Saturday, November 17, 2012

A Technological Art

One of the things about my photographic style is the technology. Although I'm by no means an expert at Photoshop I'm certainly an avid fan. I like to try my best to keep up with some new styles of Photography (with things like Popular Photography magazine, and the Digital Rev TV YouTube channel) and so I like to give things a try every now and then. As you may know, I've given HDR
a few tries over the years, and I still find it a handy tool, but I've learned the hard way that the quality of your image is going to come down to the technology you are using. The first photo, Commute, is one of the first HDR images I've made with Adobe's CS5, and I'm rather impressed with the ability to make it look, well, not ridiculous. It's a combination of 4 images and shows a subway bridge passing over a street and all heading into downtown Toronto. The second image, Michael, is my first attempt at faux tilt-shift photography. (Tilt shift lenses are a terribly complex and I know I'm not qualified to explain them, but if you are interested, be sure to look them up.) This, like many of the images floating around is not a real tilt-shift lens, but a post-production trick. The point is to make the image look like it is tiny by faking a very small depth of field on the subject. Through that, it looks like a miniature train (hence why I named it after my father, a model train enthusiast). What do you think about these two? Feel free to comment and let me know, I'm always looking for opinions.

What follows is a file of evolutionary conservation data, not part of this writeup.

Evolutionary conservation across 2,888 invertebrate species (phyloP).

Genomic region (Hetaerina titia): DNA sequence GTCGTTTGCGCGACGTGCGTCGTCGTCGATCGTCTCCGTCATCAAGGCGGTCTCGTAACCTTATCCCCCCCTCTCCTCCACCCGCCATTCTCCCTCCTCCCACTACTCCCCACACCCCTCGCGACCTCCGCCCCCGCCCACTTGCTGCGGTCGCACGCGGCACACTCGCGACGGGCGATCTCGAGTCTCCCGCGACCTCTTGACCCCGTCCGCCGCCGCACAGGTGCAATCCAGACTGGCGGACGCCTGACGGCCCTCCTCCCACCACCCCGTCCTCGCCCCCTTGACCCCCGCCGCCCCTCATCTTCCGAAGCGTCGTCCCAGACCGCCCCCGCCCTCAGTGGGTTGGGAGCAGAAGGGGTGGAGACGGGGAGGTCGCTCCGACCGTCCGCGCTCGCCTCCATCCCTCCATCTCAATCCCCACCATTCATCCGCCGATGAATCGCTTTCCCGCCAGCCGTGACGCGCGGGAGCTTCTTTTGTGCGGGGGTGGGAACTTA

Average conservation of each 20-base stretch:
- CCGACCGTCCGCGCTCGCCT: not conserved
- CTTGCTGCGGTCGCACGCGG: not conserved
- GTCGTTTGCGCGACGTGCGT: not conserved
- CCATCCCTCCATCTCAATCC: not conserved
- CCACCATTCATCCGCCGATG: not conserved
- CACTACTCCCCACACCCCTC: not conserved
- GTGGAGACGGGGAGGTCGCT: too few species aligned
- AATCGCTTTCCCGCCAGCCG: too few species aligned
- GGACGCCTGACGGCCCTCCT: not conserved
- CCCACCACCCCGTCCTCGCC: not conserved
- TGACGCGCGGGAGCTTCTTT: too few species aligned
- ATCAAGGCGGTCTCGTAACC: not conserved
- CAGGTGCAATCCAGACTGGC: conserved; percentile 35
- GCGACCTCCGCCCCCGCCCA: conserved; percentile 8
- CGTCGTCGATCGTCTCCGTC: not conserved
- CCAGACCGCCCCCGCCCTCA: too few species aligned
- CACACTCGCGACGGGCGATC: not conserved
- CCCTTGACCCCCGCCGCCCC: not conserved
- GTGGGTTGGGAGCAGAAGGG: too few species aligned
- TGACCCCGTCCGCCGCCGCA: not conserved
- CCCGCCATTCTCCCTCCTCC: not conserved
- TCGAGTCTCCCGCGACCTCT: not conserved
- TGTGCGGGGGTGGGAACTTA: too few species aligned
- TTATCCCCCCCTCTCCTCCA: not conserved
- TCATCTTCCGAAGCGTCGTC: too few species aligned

Archipelago Photography- islands of thought and image, connected with a name

1 comment:

  1. What a smart cookie ! Love the first photo !